Can Higher Oil Prices Curb Climate Change? Jeff Rubin Says, Yes
Denmark, for example, has seen their carbon emissions plummet despite the fact that they get 80 per cent of their power from coal. While China uses the same percentage of coal-based power, they have experienced rising emissions. Why? Because the kilowatt-hour cost of energy in Denmark is significantly higher than in China. When we get to the point where we can no longer afford to burn as much fossil fuels as we do today, how do we cut back? Japan, for example, is a prime model for us to follow in terms of reducing energy consumption. Through small initiatives like turning off the lights, transforming elevators into staircases, and lowering air conditioning levels in office buildings, the country has been able to drastically reduce its dependence on non-sustainable energy sources. "The things that have made it successful are not the decisions taken by the ministry of finance in Japan, or the Central Bank of Japan," Rubin notes, "it's the decisions made by everyday Japanese—and there's a big lesson to be learned for that for the rest of the world."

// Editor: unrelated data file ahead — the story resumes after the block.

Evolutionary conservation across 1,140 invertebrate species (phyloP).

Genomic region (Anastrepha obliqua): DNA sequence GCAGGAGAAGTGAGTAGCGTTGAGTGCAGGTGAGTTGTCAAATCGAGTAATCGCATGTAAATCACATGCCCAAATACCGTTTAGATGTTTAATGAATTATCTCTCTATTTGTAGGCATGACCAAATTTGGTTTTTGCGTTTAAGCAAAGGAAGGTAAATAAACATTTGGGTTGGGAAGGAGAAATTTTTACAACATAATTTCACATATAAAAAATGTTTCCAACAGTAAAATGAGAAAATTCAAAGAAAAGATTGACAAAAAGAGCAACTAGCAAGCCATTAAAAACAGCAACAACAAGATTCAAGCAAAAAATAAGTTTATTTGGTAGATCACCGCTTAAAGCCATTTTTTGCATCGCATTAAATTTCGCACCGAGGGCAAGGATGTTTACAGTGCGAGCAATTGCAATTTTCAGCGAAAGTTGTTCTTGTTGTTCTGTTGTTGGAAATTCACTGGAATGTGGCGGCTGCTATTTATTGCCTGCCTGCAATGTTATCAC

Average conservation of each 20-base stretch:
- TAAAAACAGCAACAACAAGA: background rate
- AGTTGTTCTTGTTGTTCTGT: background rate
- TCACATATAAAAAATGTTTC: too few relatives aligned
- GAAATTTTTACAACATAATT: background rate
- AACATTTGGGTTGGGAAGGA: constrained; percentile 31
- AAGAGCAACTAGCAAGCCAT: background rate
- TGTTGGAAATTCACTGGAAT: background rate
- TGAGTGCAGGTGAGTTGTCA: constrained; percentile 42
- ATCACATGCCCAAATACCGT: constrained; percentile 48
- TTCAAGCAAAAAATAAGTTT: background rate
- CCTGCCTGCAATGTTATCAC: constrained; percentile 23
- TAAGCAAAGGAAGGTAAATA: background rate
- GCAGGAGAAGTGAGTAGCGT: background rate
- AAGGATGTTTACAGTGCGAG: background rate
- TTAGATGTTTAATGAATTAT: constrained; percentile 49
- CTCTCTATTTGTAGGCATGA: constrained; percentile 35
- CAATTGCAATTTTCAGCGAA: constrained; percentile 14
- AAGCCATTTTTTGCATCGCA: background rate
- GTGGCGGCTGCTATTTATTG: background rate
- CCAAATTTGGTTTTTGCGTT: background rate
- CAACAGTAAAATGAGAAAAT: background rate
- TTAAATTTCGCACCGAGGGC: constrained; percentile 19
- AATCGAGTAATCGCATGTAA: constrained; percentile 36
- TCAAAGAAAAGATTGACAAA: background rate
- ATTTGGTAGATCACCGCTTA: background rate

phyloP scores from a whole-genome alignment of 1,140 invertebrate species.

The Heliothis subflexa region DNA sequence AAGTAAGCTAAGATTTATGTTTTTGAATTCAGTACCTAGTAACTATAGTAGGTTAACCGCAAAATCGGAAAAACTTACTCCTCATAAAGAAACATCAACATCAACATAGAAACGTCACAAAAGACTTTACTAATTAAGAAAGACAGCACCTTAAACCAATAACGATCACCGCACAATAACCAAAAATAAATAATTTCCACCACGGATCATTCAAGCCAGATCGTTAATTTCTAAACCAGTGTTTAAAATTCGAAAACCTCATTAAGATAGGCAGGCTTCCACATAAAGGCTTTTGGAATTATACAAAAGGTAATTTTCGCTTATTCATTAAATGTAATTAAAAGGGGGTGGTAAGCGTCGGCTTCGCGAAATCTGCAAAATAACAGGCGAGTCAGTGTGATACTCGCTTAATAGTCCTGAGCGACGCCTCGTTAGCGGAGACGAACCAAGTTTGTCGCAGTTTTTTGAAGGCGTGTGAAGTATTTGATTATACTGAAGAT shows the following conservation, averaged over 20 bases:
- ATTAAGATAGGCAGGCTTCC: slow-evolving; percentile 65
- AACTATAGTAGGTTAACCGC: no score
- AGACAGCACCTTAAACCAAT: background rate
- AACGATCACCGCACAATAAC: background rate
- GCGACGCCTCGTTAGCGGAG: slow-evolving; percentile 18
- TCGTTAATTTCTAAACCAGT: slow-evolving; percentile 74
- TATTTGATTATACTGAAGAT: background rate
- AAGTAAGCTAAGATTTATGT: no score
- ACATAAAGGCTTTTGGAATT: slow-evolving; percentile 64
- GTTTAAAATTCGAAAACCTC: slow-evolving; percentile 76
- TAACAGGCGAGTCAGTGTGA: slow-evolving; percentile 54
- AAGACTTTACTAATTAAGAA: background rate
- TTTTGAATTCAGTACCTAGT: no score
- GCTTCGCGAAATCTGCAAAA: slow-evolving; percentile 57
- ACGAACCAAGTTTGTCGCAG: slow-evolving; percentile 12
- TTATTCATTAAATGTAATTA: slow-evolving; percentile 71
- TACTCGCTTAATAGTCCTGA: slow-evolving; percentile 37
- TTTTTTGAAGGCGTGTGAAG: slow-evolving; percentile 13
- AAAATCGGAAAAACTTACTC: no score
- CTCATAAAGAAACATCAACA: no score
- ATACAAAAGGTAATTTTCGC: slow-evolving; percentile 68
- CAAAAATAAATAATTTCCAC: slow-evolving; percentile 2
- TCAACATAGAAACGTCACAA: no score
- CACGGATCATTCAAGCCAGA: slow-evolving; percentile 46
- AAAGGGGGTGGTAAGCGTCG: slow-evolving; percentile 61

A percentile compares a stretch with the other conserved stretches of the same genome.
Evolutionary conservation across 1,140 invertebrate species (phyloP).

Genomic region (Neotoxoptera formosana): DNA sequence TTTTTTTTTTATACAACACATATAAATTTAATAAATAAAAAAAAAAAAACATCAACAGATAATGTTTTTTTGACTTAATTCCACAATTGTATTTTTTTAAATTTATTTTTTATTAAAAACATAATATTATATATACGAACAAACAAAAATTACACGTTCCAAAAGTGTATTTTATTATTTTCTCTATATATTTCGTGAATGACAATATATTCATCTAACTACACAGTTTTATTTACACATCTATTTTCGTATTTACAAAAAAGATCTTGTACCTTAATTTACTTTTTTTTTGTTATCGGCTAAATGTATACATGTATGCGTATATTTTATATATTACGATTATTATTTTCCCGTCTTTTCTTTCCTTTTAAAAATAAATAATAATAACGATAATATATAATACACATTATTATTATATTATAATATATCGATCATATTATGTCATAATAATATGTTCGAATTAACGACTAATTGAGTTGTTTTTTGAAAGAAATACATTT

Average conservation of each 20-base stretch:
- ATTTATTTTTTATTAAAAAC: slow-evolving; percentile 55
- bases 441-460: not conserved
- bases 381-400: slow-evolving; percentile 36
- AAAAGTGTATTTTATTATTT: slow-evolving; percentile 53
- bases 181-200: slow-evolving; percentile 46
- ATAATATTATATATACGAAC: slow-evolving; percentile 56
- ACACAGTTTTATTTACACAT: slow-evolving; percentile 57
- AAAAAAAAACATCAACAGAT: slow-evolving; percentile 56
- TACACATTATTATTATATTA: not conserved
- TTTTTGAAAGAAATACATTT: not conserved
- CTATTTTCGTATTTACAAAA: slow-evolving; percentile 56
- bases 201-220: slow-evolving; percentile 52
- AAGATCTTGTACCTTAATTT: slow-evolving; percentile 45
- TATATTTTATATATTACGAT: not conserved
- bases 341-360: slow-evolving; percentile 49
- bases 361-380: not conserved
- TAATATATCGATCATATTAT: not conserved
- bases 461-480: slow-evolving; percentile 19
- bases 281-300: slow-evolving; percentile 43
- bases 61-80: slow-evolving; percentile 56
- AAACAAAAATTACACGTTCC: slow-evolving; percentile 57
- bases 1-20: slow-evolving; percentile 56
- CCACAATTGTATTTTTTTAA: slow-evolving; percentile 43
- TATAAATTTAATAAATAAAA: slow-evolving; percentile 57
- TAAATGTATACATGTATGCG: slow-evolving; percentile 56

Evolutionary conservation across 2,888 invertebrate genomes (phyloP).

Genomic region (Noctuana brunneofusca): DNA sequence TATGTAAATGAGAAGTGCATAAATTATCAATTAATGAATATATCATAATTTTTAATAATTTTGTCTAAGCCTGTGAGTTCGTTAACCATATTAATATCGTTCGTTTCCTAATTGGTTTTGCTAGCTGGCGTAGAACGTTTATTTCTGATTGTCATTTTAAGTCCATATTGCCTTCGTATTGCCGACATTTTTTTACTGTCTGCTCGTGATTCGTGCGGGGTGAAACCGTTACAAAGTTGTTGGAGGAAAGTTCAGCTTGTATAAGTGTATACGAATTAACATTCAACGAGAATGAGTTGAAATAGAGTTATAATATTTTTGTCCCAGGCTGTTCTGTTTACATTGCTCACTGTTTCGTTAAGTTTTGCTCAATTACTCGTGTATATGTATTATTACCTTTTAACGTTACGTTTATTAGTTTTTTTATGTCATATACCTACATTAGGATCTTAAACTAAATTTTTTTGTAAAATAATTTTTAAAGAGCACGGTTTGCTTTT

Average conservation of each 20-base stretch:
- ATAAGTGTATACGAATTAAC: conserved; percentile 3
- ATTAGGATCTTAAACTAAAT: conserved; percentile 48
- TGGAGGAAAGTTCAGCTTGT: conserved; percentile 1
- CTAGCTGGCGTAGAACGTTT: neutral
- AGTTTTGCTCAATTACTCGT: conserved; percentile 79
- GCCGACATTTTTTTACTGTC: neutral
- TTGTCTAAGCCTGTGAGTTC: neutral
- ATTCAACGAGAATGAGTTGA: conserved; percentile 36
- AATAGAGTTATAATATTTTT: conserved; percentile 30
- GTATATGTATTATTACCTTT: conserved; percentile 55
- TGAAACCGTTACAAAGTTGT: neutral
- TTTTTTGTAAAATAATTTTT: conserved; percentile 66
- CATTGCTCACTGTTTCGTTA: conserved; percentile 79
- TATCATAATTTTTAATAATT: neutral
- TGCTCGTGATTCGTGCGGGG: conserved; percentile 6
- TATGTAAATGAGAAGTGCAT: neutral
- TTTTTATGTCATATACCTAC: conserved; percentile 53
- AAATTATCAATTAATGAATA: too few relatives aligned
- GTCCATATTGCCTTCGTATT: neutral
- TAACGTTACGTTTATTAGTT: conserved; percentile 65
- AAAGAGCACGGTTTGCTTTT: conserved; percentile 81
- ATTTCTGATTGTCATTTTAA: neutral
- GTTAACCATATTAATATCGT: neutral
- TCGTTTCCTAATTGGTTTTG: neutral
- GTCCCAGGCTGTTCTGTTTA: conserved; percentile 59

The hopeful side of these rising fuel costs, Rubin concludes, is that the future is taken out of our hands. We don't have to be as concerned about cutting our emissions because they will reduce naturally. In his talks with David Suzuki, the unlikely pair discusses the relationship that the economy has with the environment. As an internationally renowned economist, Rubin presents the surprising, yet hopeful, opportunities that lie in the future of energy. Our world is rapidly changing, but Rubin is hopeful that the end of one opportunity will signal the beginning of another.